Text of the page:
MDNG and Estonia partner for ACE training during Air Defender

  • Published
  • By Staff Sgt. Laura Weaver
  • 175th Wing

More than 100 Airmen from the 175th Wing, Maryland Air National Guard, recently completed an agile combat employment (ACE) movement in Estonia as a forward operating location of exercise Air Defender 2023 (AD23).

Exercise AD23 is German-led, multinational NATO exercise with a total of 235 aircraft from 25 nations and over 10,000 personnel participating throughout the European theater held June 12-23.

Pilots assigned to the 104th Fighter Squadron supported Estonian and other NATO joint terminal attack controllers (JTAC) June 6-16 for training sorties in Maryland A-10C Thunderbolt II aircraft, to include close-air support missions and live-munition drops at water and air-to-ground ranges.

“One of the Air National Guard objectives for this exercise was to integrate with as many of our state partners as possible,” said U.S. Air Force Col. Paul Kanning, 175th Operations Group commander. “We are able to bring a diverse set of missions to Estonia, and the training that both the Maryland Air National Guard and the Estonian defense force accomplish by working together makes all of us a more lethal force.”

During their time in Estonia, Maryland pilots flew more than 56 training sorties, fired more than 5,000 30-millimeter rounds, and deployed more than 60 munitions in its live-fire exercises, including the AGM-65 maverick, AGR-20 rocket, and BDU-50 bomb.

“The A-10 pilots are always on top of the game, so it was a good time,” said Estonian air force 1st Lt. Tanel Landsmann, JTAC. “We say where and when, then they do the job.”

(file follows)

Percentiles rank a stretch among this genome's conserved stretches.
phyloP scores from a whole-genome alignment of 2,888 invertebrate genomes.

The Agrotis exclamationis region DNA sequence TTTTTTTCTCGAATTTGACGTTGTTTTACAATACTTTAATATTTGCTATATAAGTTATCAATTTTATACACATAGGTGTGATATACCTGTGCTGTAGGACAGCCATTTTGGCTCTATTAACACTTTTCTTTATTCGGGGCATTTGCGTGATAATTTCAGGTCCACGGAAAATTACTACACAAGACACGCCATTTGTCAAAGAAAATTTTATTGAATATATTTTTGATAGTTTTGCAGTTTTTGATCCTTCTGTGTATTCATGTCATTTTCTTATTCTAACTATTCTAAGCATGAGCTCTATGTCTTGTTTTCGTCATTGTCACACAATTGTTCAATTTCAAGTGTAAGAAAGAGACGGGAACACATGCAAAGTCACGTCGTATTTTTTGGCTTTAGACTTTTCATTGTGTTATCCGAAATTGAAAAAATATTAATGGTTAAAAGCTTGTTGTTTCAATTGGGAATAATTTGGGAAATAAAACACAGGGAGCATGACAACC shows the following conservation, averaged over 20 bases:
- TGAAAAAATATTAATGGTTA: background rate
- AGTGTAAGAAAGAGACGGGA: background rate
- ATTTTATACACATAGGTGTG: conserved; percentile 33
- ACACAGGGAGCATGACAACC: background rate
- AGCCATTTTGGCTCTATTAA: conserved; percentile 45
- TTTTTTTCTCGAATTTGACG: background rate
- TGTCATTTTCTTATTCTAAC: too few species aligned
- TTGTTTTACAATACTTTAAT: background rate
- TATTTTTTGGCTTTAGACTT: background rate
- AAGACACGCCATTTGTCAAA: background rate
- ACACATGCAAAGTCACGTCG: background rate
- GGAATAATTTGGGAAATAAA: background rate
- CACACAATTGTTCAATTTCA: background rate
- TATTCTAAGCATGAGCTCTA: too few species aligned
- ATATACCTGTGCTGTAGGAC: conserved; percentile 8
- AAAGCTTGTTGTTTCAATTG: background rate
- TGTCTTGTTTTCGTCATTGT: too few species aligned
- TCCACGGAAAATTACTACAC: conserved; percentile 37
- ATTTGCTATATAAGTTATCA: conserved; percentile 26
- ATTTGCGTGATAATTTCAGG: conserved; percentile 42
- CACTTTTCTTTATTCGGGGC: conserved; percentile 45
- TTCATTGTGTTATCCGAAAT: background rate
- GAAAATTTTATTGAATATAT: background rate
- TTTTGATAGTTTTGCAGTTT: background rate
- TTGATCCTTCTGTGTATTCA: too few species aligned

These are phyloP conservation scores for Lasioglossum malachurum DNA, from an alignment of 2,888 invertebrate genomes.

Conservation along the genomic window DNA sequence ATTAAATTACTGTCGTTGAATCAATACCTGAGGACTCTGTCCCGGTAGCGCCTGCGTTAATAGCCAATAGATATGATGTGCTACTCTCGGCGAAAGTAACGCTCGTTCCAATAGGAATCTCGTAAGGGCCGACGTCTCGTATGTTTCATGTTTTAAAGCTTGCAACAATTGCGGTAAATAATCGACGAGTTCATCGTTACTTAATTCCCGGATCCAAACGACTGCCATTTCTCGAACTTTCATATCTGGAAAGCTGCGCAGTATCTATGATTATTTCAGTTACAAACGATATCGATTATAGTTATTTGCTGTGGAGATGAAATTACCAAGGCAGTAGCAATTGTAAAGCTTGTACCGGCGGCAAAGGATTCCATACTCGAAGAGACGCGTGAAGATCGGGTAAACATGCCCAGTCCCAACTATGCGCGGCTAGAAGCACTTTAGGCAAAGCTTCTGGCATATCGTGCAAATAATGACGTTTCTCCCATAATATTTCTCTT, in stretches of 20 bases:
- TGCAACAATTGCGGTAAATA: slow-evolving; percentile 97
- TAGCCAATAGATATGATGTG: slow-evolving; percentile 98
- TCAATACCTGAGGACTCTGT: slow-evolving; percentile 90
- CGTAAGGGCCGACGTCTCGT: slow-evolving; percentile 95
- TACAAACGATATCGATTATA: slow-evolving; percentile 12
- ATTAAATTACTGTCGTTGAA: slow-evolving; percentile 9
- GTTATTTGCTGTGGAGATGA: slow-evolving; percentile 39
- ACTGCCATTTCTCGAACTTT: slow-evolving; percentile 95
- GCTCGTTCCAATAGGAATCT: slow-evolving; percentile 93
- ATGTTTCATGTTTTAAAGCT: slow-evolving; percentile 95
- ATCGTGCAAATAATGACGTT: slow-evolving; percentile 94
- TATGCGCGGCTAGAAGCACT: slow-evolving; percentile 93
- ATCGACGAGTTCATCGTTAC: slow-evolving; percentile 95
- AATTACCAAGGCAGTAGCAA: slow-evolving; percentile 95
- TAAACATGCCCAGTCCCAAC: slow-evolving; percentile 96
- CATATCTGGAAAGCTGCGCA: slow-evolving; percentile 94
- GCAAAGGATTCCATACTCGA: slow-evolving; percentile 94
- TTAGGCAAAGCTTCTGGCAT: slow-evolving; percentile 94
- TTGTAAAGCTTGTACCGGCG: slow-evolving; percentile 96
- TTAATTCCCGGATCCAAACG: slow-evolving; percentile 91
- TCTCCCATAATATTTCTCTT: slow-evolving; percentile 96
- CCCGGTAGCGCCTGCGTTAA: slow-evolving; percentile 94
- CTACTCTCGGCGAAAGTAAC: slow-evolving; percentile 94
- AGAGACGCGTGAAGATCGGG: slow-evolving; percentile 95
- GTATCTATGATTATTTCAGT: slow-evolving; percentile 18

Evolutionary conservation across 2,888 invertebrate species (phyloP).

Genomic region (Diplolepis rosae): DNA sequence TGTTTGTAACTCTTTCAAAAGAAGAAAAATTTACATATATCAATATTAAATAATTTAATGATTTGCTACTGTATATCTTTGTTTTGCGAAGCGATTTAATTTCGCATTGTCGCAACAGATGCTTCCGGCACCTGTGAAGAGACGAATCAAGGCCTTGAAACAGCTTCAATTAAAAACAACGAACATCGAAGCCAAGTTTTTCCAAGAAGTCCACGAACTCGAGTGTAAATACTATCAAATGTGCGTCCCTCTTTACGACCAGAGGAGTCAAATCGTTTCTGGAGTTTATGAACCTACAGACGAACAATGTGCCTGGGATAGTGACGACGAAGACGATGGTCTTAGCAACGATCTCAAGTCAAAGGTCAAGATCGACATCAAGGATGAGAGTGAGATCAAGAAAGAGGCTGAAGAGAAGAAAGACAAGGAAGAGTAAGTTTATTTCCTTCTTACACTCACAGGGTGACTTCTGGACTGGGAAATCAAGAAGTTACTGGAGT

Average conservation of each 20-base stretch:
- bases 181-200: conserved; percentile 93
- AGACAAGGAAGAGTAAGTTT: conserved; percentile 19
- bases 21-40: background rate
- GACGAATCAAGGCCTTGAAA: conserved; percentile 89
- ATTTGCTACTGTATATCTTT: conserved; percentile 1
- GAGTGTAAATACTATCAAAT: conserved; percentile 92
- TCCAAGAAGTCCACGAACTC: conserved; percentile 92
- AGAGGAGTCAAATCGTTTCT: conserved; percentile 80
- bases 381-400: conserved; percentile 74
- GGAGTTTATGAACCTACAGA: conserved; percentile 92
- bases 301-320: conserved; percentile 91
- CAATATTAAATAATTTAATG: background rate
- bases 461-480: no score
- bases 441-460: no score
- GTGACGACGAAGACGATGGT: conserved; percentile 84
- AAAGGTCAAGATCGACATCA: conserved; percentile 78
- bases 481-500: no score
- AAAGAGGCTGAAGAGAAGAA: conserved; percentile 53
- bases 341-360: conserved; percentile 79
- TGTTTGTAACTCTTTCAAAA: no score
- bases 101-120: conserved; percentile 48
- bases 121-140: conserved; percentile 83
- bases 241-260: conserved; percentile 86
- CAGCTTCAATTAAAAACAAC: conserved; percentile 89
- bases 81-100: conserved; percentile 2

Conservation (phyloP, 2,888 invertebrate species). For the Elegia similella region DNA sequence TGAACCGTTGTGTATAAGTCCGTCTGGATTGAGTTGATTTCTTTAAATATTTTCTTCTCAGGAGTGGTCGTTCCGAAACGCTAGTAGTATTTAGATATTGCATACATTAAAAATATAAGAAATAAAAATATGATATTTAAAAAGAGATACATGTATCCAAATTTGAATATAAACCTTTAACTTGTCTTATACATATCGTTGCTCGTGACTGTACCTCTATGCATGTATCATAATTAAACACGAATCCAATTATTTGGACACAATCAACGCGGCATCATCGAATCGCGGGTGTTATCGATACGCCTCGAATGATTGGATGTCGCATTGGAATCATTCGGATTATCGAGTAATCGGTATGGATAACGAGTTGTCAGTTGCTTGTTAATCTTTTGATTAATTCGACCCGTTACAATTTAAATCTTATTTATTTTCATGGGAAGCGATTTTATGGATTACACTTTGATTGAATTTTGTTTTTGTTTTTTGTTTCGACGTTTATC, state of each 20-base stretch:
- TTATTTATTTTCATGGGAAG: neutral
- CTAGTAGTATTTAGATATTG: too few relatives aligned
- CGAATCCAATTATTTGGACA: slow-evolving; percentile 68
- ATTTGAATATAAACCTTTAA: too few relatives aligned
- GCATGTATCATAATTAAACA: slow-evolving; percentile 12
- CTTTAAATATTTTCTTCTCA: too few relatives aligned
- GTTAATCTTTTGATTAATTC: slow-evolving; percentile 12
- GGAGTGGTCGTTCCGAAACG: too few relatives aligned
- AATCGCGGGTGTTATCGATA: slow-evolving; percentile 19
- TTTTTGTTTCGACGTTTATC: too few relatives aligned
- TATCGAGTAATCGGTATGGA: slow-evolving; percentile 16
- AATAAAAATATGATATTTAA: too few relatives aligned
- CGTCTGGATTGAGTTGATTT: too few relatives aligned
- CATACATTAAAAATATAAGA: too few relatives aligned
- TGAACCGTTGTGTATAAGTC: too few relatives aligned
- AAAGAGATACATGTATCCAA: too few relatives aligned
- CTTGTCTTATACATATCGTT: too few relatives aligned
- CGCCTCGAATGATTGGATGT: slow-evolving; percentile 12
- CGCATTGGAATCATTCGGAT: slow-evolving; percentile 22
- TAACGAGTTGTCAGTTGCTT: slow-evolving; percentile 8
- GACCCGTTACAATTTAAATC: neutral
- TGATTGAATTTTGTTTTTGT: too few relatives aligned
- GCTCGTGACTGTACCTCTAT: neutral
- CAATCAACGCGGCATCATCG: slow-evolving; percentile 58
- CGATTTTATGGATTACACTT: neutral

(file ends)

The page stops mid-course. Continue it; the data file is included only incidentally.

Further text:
The partnership between Maryland and Estonia for exercise AD23 is also significant as this year marks 30 years of partnership between the two through the National Guard Bureau’s State Partnership Program (SPP). The SPP partners states and countries around the globe together to develop military-to-military and interagency operations through training exercises and bilateral engagements that strengthen partnership and enhance cooperation between both countries.

“I’m most proud of how our partnership with Estonia has grown over the past 30 years,” said Kanning. “The hard work and effort of the Estonians to create a range space produced a training environment better than anything we have access to on the East Coast of the United States. Simultaneously, we were able to provide the Estonian JTACs with aircraft and ordnance critical to their training requirements.”

Landsmann concurred, saying that “it’s a huge bonus” for his team to have the opportunity to train together with Maryland as partners.

“It’s a sign of strength and a sign of union,” he said. “That’s what NATO is for.”

The Maryland National Guard will continue to participate in operational and tactical-level field training throughout Germany for the remainder of exercise AD23.